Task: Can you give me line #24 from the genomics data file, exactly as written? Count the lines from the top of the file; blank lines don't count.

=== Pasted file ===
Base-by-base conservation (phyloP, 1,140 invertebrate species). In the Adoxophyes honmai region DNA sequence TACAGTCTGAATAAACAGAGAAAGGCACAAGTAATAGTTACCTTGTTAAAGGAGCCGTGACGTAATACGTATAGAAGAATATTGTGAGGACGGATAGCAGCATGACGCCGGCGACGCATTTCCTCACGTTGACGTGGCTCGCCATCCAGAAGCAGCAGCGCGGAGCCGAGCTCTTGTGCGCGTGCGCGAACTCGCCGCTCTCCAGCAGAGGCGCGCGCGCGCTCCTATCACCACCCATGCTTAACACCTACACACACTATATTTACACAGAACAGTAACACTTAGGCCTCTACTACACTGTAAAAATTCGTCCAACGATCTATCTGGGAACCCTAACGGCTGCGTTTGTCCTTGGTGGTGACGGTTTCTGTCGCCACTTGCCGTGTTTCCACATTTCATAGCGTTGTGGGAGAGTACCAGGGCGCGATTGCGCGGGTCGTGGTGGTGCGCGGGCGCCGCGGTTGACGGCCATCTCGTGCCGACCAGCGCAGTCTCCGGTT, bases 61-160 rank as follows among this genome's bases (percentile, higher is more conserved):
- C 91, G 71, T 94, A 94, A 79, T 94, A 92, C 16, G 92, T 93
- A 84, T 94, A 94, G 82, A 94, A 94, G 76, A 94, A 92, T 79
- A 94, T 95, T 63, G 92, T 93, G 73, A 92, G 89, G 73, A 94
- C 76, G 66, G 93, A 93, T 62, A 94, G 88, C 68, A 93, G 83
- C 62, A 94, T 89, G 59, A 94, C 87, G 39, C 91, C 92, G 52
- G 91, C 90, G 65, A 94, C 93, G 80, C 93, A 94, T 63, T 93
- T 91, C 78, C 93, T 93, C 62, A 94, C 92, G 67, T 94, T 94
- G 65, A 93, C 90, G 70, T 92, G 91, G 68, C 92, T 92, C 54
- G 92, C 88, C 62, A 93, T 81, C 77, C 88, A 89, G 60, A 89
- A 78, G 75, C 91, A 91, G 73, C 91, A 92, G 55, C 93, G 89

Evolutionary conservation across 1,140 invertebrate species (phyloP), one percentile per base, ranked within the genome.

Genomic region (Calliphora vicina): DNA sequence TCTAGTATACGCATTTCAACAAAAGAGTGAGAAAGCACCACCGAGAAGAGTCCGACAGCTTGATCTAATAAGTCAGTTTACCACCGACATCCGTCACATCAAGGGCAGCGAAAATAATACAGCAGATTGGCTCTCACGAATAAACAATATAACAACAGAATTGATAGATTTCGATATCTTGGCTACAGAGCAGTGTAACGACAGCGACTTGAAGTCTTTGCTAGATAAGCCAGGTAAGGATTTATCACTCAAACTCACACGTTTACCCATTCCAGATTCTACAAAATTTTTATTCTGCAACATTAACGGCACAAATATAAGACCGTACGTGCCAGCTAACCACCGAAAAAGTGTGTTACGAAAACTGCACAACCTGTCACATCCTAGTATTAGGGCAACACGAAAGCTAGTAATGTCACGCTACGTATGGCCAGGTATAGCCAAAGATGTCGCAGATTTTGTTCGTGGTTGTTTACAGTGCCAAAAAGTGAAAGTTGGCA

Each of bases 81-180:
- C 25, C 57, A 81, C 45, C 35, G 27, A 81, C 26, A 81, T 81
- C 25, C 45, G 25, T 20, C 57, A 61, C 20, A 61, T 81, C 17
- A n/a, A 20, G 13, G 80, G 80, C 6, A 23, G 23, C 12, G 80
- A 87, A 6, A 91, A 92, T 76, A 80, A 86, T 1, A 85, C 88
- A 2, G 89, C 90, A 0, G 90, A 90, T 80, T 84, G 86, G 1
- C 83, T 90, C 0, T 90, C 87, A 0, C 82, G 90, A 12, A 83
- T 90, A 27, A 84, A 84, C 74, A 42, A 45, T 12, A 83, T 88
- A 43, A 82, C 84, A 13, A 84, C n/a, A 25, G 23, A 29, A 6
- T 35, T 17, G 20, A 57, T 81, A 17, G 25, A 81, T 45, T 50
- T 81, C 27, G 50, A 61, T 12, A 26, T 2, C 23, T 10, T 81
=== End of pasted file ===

- T 81, C 27, G 50, A 61, T 12, A 26, T 2, C 23, T 10, T 81